The matter of making a medical book a textbook of practice, such as we are trying to give unbiased review, involves the practice of deductions almost illimitable.

There is so much to be left out, a thousand more than to be put in. When the straw, the cheat, the cockle and the blasted wheat are riddled and fanned out, one may obtain concrete knowledge. It is hardly necessary at this late day for an author in indulge much theory or speculation concerning the how or the why certain agencies called medicines exert favorable influence. The question has been turned over so many times that the neophite in medicine need not be at a loss to know. After actually studying Professor Thomas' book we are more convinced that the above expressed notions of the writer of this review, governed largely when "The Eclectic Practice of Medicine" was written.

The author's chief aim was to collate proven facts as well as to present others coming to himself, by reason of many years' experience in actual practice. Professor Thomas was a close student of Scudder, and it appears but natural that his deductions parallel the products of him who was so prominent in medical epoch making the middle epoch of Eclectic medicine in America. Enough and no more is given of nomenclature, definition, history, etiology, pathology, symptoms, complications, diagnosis, prognosis and treatment. It is a textbook and will serve for some years the requirements of students in colleges.

If a practitioner be supplied with "Webster's New Eclectic Practice" and with "Ellingwood's Treatment of Disease" and with the work under consideration, he could not reasonably expect to surpass such a practical list by additions. These contain and convey in succinct form and statement the present position of Eclectic medicine in America, and they all do full credit to the acknowledged ability of each individual author. Now, as in the recent past history of medicine, the literature of medicine is being added to largely by Eclectic authors, and the time is not far distant when a budding independence in those yet under surveillance will acknowledge the fact. Due credit and acknowledgment must come, although the evil genius—designing prejudice—live on after the throning and reigning of tolerance.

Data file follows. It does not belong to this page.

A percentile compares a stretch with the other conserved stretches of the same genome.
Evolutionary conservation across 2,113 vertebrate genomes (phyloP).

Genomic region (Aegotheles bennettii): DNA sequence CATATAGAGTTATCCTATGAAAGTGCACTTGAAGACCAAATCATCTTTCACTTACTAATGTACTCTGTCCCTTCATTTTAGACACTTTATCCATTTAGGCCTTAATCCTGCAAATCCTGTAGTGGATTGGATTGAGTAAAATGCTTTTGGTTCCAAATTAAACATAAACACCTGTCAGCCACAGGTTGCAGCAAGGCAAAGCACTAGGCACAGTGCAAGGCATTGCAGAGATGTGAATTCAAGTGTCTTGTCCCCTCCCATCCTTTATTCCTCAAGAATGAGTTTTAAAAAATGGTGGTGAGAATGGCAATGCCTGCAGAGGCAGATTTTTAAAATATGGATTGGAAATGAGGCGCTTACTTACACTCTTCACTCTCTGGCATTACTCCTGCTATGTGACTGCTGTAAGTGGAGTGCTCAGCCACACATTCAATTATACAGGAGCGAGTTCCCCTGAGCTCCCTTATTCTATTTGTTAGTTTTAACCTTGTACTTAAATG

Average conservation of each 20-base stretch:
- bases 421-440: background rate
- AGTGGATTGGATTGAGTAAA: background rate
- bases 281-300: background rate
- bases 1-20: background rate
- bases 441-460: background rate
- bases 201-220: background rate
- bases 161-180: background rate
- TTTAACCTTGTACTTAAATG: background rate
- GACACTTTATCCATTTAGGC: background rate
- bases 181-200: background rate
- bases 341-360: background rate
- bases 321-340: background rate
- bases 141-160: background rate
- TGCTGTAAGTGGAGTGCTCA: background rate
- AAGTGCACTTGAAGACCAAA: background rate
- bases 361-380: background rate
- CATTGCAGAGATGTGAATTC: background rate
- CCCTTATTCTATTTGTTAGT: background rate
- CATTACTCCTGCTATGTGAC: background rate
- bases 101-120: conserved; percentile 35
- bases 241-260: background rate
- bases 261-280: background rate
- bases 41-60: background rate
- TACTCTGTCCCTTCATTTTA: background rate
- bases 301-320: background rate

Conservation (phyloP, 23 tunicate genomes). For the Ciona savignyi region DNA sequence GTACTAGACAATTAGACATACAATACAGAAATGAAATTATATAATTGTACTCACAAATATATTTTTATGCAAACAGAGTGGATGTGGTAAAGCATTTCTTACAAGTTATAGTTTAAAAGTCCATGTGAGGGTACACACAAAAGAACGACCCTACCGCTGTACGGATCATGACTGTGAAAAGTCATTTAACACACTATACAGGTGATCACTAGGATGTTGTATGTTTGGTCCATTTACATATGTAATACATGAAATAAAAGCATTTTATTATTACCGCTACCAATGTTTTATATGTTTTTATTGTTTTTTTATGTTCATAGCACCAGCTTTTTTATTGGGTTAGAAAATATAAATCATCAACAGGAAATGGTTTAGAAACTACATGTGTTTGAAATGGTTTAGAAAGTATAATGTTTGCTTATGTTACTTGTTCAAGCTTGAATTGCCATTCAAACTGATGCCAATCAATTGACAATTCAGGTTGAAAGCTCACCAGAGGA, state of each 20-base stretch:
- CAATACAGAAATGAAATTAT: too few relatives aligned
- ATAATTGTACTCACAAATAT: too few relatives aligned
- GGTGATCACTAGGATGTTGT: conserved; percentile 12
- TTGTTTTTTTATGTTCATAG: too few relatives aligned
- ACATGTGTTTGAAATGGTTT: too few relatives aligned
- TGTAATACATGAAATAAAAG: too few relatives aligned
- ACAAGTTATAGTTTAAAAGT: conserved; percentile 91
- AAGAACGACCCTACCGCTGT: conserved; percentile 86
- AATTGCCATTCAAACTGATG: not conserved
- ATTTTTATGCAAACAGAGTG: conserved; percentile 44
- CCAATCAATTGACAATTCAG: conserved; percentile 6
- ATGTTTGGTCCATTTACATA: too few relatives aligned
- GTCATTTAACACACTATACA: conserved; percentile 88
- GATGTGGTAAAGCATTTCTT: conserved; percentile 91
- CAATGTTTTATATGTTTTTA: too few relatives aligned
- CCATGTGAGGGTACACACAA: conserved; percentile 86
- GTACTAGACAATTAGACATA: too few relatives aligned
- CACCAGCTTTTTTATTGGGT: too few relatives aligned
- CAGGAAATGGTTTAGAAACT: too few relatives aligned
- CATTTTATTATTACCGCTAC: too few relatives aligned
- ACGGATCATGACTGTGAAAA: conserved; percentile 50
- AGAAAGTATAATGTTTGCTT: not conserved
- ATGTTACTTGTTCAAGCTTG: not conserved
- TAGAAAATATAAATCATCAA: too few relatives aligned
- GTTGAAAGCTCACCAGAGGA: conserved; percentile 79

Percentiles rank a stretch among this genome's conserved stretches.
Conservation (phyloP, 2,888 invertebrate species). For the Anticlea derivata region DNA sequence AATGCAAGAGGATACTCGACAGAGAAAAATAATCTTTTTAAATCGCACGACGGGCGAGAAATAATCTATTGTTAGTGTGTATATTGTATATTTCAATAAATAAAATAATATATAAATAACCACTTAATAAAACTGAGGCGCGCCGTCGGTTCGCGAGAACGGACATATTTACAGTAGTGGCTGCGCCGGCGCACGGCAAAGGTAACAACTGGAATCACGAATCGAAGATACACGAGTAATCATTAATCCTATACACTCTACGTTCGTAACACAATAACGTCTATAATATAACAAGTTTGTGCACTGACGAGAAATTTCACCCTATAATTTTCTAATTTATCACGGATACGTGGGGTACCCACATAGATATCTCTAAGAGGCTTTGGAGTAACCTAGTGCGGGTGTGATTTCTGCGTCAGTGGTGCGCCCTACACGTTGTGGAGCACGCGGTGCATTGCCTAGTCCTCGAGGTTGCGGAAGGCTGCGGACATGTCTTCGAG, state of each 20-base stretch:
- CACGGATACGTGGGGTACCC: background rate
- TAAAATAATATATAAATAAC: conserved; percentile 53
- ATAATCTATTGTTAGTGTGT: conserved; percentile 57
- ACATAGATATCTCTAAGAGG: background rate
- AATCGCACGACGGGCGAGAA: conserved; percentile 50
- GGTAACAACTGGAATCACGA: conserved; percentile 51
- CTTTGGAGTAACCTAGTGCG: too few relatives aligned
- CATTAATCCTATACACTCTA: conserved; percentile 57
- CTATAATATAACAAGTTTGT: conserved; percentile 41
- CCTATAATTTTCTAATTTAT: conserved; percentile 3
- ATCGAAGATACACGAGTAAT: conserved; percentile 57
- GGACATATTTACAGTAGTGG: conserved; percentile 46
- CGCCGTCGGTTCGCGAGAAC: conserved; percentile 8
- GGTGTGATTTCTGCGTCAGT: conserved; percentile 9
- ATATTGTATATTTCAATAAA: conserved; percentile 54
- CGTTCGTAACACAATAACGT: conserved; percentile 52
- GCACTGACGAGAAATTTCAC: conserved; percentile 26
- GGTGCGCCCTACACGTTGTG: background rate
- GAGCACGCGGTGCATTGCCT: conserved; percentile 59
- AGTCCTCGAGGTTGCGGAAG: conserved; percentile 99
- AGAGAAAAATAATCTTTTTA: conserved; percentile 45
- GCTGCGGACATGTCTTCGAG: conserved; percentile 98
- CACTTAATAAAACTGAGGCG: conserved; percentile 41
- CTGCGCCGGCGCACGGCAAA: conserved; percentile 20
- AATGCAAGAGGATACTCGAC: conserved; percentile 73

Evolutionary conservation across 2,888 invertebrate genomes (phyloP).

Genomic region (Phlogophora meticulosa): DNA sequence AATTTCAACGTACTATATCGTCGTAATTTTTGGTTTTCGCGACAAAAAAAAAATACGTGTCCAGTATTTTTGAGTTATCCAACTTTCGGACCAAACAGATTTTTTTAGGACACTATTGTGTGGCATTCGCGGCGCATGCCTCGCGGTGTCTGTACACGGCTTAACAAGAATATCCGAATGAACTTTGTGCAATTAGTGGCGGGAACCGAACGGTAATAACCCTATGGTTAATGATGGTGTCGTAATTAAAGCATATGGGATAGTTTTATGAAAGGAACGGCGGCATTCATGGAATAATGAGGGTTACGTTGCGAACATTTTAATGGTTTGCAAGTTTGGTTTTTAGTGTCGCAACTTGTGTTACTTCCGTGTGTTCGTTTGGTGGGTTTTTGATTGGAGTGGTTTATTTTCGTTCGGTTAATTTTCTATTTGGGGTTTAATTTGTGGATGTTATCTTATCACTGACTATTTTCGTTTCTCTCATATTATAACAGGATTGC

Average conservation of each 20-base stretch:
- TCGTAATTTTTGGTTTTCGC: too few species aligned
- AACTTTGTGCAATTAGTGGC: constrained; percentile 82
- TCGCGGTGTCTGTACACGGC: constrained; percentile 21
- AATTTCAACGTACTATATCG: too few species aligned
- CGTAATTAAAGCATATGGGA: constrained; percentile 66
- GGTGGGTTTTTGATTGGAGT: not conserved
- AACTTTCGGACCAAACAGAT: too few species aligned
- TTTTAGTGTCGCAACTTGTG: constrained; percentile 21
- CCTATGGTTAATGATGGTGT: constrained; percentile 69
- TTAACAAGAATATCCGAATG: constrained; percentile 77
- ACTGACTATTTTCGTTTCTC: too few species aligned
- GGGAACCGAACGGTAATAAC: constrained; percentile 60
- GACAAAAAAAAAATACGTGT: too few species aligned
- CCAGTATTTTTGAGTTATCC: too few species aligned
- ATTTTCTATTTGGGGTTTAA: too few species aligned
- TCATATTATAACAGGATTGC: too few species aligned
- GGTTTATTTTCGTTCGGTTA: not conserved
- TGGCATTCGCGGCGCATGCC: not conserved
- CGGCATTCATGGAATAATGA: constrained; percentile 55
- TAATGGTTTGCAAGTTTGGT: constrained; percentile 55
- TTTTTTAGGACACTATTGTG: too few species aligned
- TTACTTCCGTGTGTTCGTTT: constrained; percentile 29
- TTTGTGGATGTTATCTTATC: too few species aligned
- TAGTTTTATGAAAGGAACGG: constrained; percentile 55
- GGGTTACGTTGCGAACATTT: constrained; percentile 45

• THERAPEUTICS OF VIBRATION. The Healing of the Sick an Exact Science. By WM. Lawrence Woodruff, M. D., Member of The American Institute of Homeopathy, The California Homeopathic Medical Society, South California Academy of Science, Author of Climatography of the Salt River Valley Region of Arizona. J. F. Elwell Publishing CO., 247 S. Broadway, Los Angeles, Calif.

This little work of about 150 pages, considers quite fully the underlying principles of vibration, its influence in nature and its influence upon the human system. It considers the chemical influence of vibration, and the relation between vibration and electric influence to which are added the therapeutics of light. The principles of vibration are also applied to drug action, and to the absorption and appropriation of cell foods. The work is indeed a comprehensive consideration of the subject.

Ellingwood's Therapeutist, Vol. 2, 1908, was edited by Finley Ellingwood M.D.